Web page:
The bread melted on his tongue. He smiled at the child and swallowed. The small naked boy stood up and ran off giggling through the village where dozens of people were busy at their everyday tasks. One woman worked an obsidian scraper across the inside surface of a deer hide.

A commotion brought Carl to his feet. The Sheriff pulled his sidearm. Half naked men charged into the village gathering the women and children as they ran. They ignored Carl and the sheriff. The sounds of guns firing and men shouting shattered the serenity of the forest. White men with rifles rode horses through the trees, chasing the people out of their village.

Carl and the sheriff retreated to the shadows, confused, as the white men swept through the village, killing until no one was left alive. The attackers gathered all the baskets of grain they could carry along with dried meat and freshly made cornbread. Then they set fire to the dwellings.

After the last of the invaders had gone, Carl and Dalrymple came out from the trees. They stooped over the body of Topeah. He too was dead.

“I couldn’t shoot.” Sheriff Dalrymple was still holding his handgun. “I didn’t even know if it was real.”

An instant later, they were standing in the field near the small woods. Carl understood. He was being asked to pay respect to the burial places of those who had died in the massacre.

High Point Community Garden, Seattle


The following spring, Carl stood in the same field. There was a bustle of activity around him as families tended their gardens. Sheriff Dalrymple, with his wife and children, watered the plants in their own plot.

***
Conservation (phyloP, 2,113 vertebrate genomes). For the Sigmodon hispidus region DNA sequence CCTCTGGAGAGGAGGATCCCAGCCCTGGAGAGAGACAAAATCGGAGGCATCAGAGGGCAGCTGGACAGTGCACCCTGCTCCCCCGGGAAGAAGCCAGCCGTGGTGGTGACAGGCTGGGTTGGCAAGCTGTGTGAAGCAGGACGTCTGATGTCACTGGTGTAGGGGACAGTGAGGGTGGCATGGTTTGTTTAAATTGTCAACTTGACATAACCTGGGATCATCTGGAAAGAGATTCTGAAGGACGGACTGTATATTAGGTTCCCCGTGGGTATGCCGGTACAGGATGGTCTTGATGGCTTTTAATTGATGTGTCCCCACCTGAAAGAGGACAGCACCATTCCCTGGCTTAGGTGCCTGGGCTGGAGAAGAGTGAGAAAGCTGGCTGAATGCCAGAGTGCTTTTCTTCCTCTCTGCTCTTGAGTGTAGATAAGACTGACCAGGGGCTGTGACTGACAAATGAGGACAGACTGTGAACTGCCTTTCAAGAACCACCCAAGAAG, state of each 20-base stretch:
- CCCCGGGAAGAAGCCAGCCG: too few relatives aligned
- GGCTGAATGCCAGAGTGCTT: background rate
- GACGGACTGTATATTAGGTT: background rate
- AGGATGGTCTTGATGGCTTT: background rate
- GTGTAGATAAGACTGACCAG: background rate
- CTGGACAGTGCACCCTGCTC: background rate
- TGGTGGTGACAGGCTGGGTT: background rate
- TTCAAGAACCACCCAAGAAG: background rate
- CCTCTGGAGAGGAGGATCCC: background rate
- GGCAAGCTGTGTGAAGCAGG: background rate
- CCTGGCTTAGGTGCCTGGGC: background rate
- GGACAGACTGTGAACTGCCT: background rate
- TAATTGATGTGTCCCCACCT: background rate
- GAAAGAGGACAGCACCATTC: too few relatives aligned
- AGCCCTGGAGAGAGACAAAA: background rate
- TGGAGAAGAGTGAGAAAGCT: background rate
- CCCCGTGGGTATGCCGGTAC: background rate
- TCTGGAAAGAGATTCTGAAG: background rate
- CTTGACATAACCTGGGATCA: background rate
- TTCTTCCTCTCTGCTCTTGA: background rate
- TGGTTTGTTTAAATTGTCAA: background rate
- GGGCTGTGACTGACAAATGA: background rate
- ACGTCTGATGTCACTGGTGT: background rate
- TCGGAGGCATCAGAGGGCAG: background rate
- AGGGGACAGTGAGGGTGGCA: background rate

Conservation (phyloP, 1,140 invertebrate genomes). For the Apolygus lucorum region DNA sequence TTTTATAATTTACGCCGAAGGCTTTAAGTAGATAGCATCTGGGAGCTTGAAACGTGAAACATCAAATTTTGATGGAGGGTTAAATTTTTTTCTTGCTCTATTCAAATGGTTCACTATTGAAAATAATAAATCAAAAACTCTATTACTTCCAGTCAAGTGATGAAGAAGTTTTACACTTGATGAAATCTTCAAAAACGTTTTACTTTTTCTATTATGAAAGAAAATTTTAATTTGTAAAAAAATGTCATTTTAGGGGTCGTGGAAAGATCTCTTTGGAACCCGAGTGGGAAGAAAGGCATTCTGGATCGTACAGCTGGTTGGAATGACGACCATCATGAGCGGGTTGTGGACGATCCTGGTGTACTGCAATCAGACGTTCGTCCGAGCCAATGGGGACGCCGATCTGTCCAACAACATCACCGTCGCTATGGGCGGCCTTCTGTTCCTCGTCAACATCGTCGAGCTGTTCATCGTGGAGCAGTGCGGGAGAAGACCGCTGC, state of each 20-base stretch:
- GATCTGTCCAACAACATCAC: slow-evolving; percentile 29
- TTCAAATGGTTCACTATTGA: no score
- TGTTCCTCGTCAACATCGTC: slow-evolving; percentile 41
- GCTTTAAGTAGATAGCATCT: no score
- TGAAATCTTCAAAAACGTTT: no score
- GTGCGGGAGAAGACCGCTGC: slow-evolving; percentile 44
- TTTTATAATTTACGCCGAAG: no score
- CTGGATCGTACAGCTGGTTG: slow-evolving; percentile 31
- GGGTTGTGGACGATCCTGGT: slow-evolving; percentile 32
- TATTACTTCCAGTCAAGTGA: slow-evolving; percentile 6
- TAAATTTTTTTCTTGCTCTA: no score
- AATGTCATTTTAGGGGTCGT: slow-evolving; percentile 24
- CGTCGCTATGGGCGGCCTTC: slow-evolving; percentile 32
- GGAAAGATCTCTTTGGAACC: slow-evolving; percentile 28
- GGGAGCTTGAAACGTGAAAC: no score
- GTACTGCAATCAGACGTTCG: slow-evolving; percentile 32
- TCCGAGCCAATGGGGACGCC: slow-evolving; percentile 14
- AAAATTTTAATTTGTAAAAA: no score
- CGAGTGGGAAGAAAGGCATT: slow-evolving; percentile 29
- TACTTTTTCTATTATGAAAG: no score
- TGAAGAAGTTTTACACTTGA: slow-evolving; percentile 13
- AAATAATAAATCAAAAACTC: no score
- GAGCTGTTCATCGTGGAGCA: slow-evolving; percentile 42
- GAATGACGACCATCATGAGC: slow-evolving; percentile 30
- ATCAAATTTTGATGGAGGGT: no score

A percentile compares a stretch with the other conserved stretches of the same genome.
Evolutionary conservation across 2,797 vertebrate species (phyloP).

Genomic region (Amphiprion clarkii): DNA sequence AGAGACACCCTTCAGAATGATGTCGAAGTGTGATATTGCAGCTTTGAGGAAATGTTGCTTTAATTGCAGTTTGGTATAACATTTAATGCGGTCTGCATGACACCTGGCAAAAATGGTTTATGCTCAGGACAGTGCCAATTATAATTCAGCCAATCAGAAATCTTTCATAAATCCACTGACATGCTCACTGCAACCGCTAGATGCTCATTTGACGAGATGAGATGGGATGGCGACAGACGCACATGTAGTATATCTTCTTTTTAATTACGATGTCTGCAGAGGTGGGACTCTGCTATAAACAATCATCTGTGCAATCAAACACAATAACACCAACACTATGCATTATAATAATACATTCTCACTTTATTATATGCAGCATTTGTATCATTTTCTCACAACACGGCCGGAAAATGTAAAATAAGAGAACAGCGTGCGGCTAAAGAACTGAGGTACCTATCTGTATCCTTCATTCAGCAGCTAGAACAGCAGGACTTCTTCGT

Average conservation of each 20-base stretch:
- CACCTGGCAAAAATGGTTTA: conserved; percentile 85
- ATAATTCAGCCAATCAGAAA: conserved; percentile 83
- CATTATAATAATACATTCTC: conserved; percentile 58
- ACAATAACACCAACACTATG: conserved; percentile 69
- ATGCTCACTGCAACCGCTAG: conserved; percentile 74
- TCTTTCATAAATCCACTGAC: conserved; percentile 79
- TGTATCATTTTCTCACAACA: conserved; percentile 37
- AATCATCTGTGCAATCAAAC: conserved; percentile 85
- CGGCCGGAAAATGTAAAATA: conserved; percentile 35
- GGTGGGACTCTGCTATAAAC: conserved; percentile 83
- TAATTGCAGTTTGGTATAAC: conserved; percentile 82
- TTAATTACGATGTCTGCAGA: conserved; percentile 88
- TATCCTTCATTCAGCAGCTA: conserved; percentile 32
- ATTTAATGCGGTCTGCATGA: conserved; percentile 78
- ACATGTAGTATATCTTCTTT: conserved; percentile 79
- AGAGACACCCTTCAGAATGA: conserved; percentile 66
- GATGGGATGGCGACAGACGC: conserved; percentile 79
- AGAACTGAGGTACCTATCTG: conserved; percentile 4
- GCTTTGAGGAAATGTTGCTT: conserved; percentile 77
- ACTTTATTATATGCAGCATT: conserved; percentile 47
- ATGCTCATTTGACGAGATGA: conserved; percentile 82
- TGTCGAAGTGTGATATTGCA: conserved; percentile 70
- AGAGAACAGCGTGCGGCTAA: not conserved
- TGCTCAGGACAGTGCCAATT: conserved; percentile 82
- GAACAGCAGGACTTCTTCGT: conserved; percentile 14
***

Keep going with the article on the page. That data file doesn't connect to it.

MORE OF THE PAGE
Topeah wanted to convince him not to tear down the mounds, but Carl looked deeper. The lives of the Indians had consisted of producing enough food to survive on this very land. In keeping with that tradition, he had made the field available to the people of the nearby town as a place where they could plant, tend, and harvest their own gardens.

The toe of Carl’s boot touched something. He bent down and discovered the grinding stone he had found in the field the year before along with a piece of cornbread that was still warm. He stood and looked across the field to the trees where the mound was safely hidden. As long as he lived, this field would belong to no man, but to all.

© 2019 Chris Mills


Lawrence Hebb from Hamilton, New Zealand on August 11, 2019:


Wow! This was an awesome story. Thank you for writing it.

Chris Mills (author) from Traverse City, MI on July 22, 2019:

Shauna, I will consider more on this theme. I think there is a lot of material to work with. I am cautious about over any single theme because I don't want to bore my readers. I appreciate your enthusiasm and your presence here.

Shauna L Bowling from Central Florida on July 22, 2019:

Chris, you've done it again. I had goosebumps as I read the last paragraph. You really are a very good storyteller. I enjoyed this one immensely. I'd like to see more along the same theme. Any chance?

Chris Mills (author) from Traverse City, MI on July 14, 2019:

Sean, it's good to see you. Yes, you must tell us about how you became a member of the Leni Lenape. That is intriguing. Please do write about it. I have been reading about the native people of North America for many years. We treated them inhumanely. Their violent reaction to us is only understandable because they were defending the land they called home and their families. We lied to them and manipulated them until we nearly exterminated them which was the goal of many in government at the time. Yes, tell us your story. I have no doubt it will be encouraging.